This progression means the company now boasts some 1,100 employees spread out across 17 states in over 60 different locations. For the benefits team at Davidson Companies, the road to successful employee communications came in the form of online initiatives that break the mold.

Leading this effort is Dena Engstrom, associate vice president of employee benefits at Davidson. Engstrom and her team use a variety of tools and media to deliver timely, effective benefit information to the employee population.

"Technology is a key avenue we use to communicate benefit information and education to our employees throughout the year," Engstrom says. "With everyone being [spread across multiple locations], we communicate both via email, home mailings and postings to the intranet and our benefit blog to get the information to them in a timely manner."

Davidson Companies' quarterly benefits newsletter, HRConnection, was at one time printed on paper and distributed to employees. But four years ago, the company migrated this to an e-newsletter, which provided a winning combination of of cost savings, green-conscious initiatives and widespread employee acceptance.

The move to the e-newsletter provided employees with fingertip access to additional online resources and provided incentive to take action right then and there when it came to benefit and wellness decisions. The e-newsletter also uses videos and graphics to incorporate unique features that hit home with today's technology-savvy workforces.

"HRConnection highlights what we considerto be beneficial information on benefits, key developments and changes and issues that we communicate to all employees, including some fun health and wellness tips," Engstrom says. "[The] marketing [department] liked [the e-newsletter] because they had more flexibility in design and photo production."

The success of the virtual newsletter led to the creation of a benefit blog that encourages interaction between human resource associates and employees as well. Located on the home page of the company's intranet site, the blog is designed to be easily accessible.

Despite being slow coming out the gates, the blog is now picking up steam throughout the organization. Engstrom notes that the blog attracts the most attention during open enrollment period.

"When they use the blog for questions I feel that if one person has the question there are others out there that may have the same question," she says.

For Engstrom and her team, the use of numerous communication channels has clarified the company's benefit polices and offerings and mitigated the most frequently asked questions the HR team previously fielded on a consistent basis.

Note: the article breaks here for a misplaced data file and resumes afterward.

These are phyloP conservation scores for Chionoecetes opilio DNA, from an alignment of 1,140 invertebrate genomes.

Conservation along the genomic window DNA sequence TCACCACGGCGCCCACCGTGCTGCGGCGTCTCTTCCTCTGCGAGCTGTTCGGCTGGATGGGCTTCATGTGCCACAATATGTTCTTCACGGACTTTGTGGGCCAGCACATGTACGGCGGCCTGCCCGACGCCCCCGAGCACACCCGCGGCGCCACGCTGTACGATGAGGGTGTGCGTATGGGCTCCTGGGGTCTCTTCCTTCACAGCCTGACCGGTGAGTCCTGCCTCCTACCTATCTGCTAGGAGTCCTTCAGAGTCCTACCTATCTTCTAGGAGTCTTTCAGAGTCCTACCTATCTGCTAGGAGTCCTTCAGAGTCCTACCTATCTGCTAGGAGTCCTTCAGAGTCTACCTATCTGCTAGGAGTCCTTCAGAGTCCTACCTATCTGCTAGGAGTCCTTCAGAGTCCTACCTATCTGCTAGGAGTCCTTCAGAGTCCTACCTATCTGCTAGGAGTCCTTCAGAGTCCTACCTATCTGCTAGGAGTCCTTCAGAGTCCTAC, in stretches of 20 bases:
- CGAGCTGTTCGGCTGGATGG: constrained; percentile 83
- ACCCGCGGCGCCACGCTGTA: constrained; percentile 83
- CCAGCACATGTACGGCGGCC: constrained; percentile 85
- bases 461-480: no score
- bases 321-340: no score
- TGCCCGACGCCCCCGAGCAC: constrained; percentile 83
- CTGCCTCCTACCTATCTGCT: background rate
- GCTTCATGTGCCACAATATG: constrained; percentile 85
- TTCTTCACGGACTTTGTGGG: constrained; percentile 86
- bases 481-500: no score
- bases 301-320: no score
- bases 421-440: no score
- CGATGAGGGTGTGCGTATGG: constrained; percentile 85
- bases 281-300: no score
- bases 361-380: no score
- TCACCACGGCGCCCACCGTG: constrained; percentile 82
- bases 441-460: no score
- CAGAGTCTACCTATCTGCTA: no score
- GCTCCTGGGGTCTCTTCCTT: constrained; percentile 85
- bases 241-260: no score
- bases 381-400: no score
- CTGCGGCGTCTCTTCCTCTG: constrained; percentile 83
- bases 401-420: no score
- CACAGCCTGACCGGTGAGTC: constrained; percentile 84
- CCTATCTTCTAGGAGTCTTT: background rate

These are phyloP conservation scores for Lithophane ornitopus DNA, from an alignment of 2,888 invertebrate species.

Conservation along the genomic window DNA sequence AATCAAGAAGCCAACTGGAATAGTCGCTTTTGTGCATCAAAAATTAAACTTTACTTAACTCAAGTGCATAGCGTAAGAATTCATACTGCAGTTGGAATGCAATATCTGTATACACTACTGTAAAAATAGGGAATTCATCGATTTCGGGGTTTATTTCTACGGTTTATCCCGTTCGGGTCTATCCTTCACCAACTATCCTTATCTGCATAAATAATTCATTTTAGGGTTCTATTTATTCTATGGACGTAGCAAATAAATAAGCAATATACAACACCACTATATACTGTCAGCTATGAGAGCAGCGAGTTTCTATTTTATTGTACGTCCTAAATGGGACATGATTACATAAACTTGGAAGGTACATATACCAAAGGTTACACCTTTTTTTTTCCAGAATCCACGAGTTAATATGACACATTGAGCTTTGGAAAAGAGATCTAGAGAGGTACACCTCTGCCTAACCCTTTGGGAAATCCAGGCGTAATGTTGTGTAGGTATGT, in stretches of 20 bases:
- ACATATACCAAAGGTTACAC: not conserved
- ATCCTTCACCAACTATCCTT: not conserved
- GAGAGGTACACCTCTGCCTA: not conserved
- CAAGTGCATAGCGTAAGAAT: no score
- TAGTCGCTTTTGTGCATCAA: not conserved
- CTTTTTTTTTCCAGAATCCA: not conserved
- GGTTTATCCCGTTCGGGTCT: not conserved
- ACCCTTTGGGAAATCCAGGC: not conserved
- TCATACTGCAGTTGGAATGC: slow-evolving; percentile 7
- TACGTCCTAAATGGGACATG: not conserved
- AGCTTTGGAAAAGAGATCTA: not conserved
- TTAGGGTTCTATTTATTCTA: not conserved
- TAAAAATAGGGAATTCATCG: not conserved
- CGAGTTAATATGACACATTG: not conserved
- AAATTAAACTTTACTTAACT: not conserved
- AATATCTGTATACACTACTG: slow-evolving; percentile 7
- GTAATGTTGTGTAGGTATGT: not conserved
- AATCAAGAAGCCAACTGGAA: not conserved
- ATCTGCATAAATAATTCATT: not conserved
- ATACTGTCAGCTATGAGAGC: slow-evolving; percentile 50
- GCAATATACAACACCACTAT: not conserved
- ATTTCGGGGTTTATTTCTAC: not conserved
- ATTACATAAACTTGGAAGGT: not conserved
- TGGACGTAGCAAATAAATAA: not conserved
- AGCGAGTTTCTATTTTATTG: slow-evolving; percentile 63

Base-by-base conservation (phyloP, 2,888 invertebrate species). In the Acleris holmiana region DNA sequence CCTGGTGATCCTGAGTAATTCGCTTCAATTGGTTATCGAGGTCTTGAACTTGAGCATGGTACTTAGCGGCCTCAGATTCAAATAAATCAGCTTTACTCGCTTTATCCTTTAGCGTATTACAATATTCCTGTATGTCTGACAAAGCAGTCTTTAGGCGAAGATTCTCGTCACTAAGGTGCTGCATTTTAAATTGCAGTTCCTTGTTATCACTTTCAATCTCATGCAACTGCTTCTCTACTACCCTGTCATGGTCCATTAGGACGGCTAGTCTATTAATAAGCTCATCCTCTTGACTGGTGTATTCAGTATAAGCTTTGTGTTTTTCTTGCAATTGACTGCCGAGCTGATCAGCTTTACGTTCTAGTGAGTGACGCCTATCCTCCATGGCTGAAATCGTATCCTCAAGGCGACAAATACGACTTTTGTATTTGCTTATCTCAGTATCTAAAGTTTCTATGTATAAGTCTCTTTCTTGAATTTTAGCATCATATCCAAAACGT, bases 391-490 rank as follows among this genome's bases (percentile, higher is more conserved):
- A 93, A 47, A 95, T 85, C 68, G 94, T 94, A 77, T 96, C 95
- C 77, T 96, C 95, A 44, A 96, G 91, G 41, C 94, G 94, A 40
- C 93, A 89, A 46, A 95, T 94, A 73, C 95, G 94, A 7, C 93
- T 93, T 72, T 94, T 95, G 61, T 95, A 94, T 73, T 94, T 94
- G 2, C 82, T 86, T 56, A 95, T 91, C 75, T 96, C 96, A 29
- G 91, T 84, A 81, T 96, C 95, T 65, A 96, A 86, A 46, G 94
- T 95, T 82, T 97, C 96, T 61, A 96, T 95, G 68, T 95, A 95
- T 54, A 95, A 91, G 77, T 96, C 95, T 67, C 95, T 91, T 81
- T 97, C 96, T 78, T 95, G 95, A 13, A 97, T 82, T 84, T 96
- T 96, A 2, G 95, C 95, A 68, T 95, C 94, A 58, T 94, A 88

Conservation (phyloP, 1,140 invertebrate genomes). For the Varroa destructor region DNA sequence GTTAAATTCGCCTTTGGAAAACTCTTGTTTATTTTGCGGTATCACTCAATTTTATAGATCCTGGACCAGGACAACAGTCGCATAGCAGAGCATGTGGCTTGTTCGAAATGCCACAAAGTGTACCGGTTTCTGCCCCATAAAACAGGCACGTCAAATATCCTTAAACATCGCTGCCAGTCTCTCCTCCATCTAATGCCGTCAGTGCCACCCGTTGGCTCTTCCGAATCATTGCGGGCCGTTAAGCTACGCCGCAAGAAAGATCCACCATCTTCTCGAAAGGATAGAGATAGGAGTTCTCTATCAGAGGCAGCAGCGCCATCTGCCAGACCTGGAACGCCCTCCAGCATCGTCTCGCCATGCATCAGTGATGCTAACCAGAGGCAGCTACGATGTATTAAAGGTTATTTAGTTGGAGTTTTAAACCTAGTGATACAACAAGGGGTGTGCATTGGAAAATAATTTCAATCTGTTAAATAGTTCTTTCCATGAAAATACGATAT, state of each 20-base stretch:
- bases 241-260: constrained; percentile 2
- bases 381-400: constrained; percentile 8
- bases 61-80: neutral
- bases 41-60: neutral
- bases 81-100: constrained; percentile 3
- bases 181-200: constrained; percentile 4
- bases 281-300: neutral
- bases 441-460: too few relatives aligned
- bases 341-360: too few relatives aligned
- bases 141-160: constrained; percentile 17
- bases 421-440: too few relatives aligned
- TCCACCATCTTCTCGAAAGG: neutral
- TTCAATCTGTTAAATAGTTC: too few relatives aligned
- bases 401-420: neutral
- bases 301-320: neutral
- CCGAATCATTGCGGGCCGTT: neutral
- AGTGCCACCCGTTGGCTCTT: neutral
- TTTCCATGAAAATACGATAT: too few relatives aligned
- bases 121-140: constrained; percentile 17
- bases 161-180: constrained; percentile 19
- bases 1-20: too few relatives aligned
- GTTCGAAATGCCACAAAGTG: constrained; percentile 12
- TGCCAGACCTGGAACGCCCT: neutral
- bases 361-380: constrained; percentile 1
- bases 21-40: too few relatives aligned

Core communication vehicles are still in place at Davidson and will be for some time as the firm strives to make employees, their spouses and families aware of benefits enrollment, decisions and how Davidson Companies' contributions are impacting day-to-day life.

"We try to communicate early on any changes or updates with a number of communication tools," Engstrom says. "We will always have the emails and phone calls but for the most part I believe employees understand their benefits and that they are very well-received."

 

Best Web or Intranet Design & Usability

Launching a new intranet site resembling a one-stop-shop for benefit communications can be an undertaking for any organization. Redesigning and refreshing such a site less than a year later is an even more ambitious venture.

For Toys"R"Us, delivering such a platform was a paramount objective to providing employees the tools and information they needed to make critical decisions about their benefit plan options. At the center of this initiative is Michael Greenberg, senior director of benefits and relocation.

Greenberg led the effort to launch and redesign RUsBenefits.com, Toys"R"Us' intranet platform, in 2010 and 2011, respectively. To add to the degree of difficulty, each year the site launch coincided with the annual open enrollment period.

"RUsBenefits.com enables us to provide up-to-date information, rapidly deliver news and plan design changes, and offer interactive decision support modeling tools, videos and channels for sharing benefits plan experiences," Greenberg says. "We know employees constantly rely on technology."

Following the launch in 2010, the benefits team at Toys"R"Us did extensive research to analyze employee usage and disseminated online surveys to collect feedback on the elements of the site that were effective and those that could be improved. Focus groups were also formed to hear how workers would improve usability of the site.

Greenberg and the benefits team paid close attention to the compilation of responses to deliver an even-greater user experience to employees when the redesign was unveiled in April.

"The benefits team knew the company had an opportunity to make the site even more user- friendly by improving navigation, headings and by adding new content," Greenberg says. "Response to RUsBenefits.com has been very positive. Employees, and the HR generalists who support them, are now able to rapidly find benefits information. This has reduced administration, allowing the benefits team to focus more on strategic planning."

The redesigned site now features Spanish translation, helping Toys"R"Us deliver benefits communication to a broad segment of employees. Today, the company offers a Spanish version of all communications found on RUsBenefits.com. Greenberg says this is part of the organizational commitment to ensuring all eligible employees understand the benefit options Toys"R"Us offers.